How It Ends Movie Review & Film Summary (2018) | Roger Ebert
"It’s an apocalyptic road trip movie between a man (Theo James) and his future father-in-law (Forest Whitaker) from Chicago to Seattle as the world is ending. It opens with relatively stale domestic drama as James’ Will flies to the Windy City to meet with Whitaker’s Tom, the father of the woman that Will loves, Samantha (Kat Graham). Sam is pregnant, and Will wants to ask Tom for her hand in marriage to start a family. Will is a buttoned-up millennial who has moved Tom’s baby girl across the country and even once crashed his boat; Tom is a former Marine, who maintains a lot of that old-fashioned decorum (he yells at Will for swearing in front of his wife). Wouldn’t it be dramatic if these two were forced into an emergency?"
Sounds interesting, right? My girlfriend and I thought so and watched it last night. I mean, c'mon, it's the destruction of Seattle and a former Marine and his snowflake son-in-law road tripping through the Midwest to get to Seattle and find out what the heck has happened.
Since Netflix has stopped their star-rating system, you really have no clue as to what you are getting into unless you do an internet search for reviews. I should have. Would have saved me from 2 hours of frustration.
So, if you decide to watch this movie despite mine and other's warnings, don't read further. Or do.
The amount of completely stupid decisions and lack of common sense just has to be seen to be believed.
I won't cover all of them, or most of them, or even a tiny fraction of them, since I believe the writing in this movie is indicative of the complete and utter lack of common sense and intelligence of those in Hollywood when it comes to survival, collapse of society (which they are trying to bring about due to their policies), natural disasters, and dealing with bad guys.
First of all, Forest Whitaker is supposedly a former Marine, who lives a comfortable life and decides to drive 2000 miles from Chicago to Seattle when the power is out, society is collapsing, and he has no idea what is going on in Seattle.
What does he bring? A single Sig Sauer P220 with a couple of magazines, a backpack, a folding knife, and a couple bottles of water.
Seriously. And he's the more prepared one.
Before they even get out of Chicago, a couple of really scuzzy and violent bad guys confront them and try to steal their car. Of course, the bad guys are Gingers and rednecks, because of course that's the major source of violent crime in Chicago... The projecting and political correctness is just insane...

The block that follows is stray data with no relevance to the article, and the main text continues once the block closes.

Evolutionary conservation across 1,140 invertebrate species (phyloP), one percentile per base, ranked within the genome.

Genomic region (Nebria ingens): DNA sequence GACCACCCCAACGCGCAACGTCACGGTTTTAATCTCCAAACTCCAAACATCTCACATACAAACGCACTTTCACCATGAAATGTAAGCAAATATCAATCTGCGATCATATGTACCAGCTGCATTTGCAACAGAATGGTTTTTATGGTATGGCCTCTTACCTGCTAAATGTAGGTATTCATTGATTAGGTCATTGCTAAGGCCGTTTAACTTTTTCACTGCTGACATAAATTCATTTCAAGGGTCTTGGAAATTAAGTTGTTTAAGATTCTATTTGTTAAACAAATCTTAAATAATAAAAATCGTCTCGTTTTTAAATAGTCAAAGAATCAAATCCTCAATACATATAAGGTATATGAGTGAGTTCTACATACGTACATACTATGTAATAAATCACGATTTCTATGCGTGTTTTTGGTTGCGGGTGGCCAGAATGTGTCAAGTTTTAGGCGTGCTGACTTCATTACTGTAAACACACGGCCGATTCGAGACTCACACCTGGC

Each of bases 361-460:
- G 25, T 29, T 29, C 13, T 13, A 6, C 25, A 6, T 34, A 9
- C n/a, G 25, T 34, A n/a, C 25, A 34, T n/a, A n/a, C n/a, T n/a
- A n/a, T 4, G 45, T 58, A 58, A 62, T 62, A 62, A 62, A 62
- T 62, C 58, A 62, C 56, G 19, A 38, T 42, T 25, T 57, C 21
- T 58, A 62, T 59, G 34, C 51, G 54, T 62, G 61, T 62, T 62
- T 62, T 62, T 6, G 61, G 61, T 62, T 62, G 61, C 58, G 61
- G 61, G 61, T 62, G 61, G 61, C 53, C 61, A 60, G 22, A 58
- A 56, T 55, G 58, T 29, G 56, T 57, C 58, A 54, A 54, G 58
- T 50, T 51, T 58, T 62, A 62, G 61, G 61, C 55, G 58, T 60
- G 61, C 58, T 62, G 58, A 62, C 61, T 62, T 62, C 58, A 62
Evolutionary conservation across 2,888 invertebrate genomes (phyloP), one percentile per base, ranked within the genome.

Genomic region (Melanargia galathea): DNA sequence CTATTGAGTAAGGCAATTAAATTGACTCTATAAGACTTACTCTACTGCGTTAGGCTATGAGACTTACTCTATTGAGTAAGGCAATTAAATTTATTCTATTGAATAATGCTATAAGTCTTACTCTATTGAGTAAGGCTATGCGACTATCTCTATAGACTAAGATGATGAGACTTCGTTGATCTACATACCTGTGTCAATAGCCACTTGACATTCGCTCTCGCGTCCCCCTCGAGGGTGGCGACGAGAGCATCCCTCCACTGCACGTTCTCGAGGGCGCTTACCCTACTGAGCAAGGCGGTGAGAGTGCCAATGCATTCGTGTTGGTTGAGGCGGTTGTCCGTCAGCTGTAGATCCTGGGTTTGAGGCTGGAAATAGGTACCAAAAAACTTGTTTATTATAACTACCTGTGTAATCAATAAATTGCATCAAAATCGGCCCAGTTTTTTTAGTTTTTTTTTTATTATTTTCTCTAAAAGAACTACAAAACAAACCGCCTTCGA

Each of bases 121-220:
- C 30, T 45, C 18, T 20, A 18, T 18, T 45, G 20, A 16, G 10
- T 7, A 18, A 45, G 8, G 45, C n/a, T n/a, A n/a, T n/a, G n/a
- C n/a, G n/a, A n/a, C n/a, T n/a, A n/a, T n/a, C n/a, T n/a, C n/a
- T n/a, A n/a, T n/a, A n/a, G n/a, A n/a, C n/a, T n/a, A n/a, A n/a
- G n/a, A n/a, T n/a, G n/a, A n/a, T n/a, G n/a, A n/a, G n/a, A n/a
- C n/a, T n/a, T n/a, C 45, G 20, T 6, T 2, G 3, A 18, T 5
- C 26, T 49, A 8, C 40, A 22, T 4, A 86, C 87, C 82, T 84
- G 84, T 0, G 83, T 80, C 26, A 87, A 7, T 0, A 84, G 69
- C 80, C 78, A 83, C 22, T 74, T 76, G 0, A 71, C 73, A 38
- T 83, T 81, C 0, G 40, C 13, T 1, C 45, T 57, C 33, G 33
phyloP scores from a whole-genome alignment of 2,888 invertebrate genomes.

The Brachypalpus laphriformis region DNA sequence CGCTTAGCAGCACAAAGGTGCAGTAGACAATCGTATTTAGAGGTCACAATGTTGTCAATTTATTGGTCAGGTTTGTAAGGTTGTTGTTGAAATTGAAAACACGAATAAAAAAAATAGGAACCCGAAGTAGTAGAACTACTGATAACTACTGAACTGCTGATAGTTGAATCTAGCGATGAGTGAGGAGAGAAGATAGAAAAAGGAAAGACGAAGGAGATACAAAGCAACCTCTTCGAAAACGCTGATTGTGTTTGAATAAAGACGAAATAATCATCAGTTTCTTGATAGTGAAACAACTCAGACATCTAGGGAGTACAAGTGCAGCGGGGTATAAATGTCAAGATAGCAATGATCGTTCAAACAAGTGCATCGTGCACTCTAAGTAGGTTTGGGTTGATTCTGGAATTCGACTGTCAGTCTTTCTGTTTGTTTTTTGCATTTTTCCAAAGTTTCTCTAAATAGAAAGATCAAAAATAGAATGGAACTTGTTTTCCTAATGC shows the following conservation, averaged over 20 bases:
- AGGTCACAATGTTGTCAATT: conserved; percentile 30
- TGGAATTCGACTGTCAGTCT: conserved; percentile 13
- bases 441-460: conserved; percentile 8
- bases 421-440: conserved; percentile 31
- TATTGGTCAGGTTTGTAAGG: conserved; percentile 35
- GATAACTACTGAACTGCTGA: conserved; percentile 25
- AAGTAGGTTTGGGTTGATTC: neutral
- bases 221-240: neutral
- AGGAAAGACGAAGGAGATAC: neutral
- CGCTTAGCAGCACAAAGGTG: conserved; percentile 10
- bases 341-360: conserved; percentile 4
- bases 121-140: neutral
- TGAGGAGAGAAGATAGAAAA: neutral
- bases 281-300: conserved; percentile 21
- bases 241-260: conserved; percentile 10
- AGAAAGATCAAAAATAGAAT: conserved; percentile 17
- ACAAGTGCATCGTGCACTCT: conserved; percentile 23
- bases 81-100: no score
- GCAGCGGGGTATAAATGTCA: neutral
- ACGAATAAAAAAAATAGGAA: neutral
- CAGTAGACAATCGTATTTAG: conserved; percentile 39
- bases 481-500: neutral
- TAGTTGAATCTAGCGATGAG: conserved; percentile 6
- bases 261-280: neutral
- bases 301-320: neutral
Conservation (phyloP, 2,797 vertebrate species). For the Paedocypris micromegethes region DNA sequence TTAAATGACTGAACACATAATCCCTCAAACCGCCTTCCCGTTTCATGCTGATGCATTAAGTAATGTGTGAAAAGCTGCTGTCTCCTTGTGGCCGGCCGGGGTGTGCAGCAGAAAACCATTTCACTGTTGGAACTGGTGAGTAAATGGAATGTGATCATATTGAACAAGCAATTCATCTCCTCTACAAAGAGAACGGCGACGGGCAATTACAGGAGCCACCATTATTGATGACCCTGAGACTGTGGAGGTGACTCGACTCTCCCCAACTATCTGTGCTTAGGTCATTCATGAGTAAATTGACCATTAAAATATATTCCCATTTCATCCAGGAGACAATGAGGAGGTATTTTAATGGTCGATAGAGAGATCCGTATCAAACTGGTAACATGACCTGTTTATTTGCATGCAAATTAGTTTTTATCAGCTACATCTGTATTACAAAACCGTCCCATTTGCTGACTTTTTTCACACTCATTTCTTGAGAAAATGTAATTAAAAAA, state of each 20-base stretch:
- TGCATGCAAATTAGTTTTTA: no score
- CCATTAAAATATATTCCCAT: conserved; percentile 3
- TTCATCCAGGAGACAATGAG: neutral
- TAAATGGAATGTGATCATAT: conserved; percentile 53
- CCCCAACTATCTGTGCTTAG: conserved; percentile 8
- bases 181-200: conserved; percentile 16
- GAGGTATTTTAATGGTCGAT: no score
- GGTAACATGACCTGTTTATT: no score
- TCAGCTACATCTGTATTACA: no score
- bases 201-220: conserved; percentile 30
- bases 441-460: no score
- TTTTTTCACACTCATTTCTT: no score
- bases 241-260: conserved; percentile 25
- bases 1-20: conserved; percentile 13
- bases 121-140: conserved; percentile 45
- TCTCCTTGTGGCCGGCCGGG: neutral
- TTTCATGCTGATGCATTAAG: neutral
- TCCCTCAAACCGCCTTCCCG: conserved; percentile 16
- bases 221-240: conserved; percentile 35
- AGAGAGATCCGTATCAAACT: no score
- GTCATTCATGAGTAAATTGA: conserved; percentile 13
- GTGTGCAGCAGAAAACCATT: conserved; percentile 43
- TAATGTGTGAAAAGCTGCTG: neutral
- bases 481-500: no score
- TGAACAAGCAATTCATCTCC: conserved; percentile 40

So Forest has to pull his pistol to scare them off and the snowflake son-in-law makes a big deal out of him bringing a gun.
Of course he does...
And their vehicle of choice for driving cross-country through the the apocalypse with major highways shut down? A new Cadillac CTS sedan, of course.
Of course, the car gets shot up and breaks down, so they get a highway patrol Crown vic to tow the CTS to a reservation where a millennial Native American fixes the CTS. They then figure she would be handy to bring on their road trip, so they abandon the crown vic and continue in the fragile and completely stupid CTS.
Then she inexplicably wanders off into the woods a couple of days later in the middle of nowhere and abandons them after ranting about white people and how fragile they are and how Native Americans will be here long after the white man is gone. Lovely little racist rant completely ignoring reality and math.
Then, one of the most frustrating parts is when they come across a derailed train hauling dozens of hummers and Abrams tanks, just sitting there, with hundreds of 5-gallon fuel cans full of diesel.
Do they grab a hummer? Or a tank? Or rummage through the wreck for weapons or ammo? Nope.
They grab two cans of diesel and supposedly use it in the CTS and continue down the road in a busted up Cadillac.
Just one of the infuriatingly stupid decisions in the movie.
They encounter bunches of bad guys which they somehow manage to kill, but they never take their guns or ammunition. Only their gas.
The entire time, the weather is doing weird things and their are ominous messages from the West coast about what happened. Some think a major earthquake, some think a volcanic eruption, some think an attack from the Chinese. The suspense is built up very well.
Then the snowflake son gets to Seattle and it looks like an aftermath of a volcanic eruption.
He finds his woman, who has shacked up with their old apartment neighbor, who has formed an unhealthy attachment to her, thinking the hero was dead.
The neighbor also is a computer programmer and has a theory as to what happened. He thinks it is an intentional act by the government because it mirrors some computer simulations he's seen. But he has no proof or explanation as to how the government managed to start volcanic eruptions, earthquakes, tsunamis, wildfires, and national power grid failures.
They call him crazy and he tries to take his ball and go home, so the hero kills him.
There is another supposed volcanic eruption, though the movie never actually confirms that's what happened, they just show volcanic ash everywhere without ever referring to it or explaining it.
So the re-joined happy couple jumps into a crappy old Jeep Wagoneer, ignoring a nice Toyota Landcruiser outfitted for expedition work and full of supplies, and take off down the road with a volcanic ash cloud closing in on them
They just start to outrun the cloud and it seems to recede when the movie suddenly ends.
Yep. Just freaking ends!
You never find out what caused the disaster, you never find out about the other characters, you never find out if the main characters actually survive or what they do in the future to survive.
Completely stupid, irrational, infuriating movie that shows quite explicitly just how stupid and moronic the people in Hollywood are.
Don't waste your time...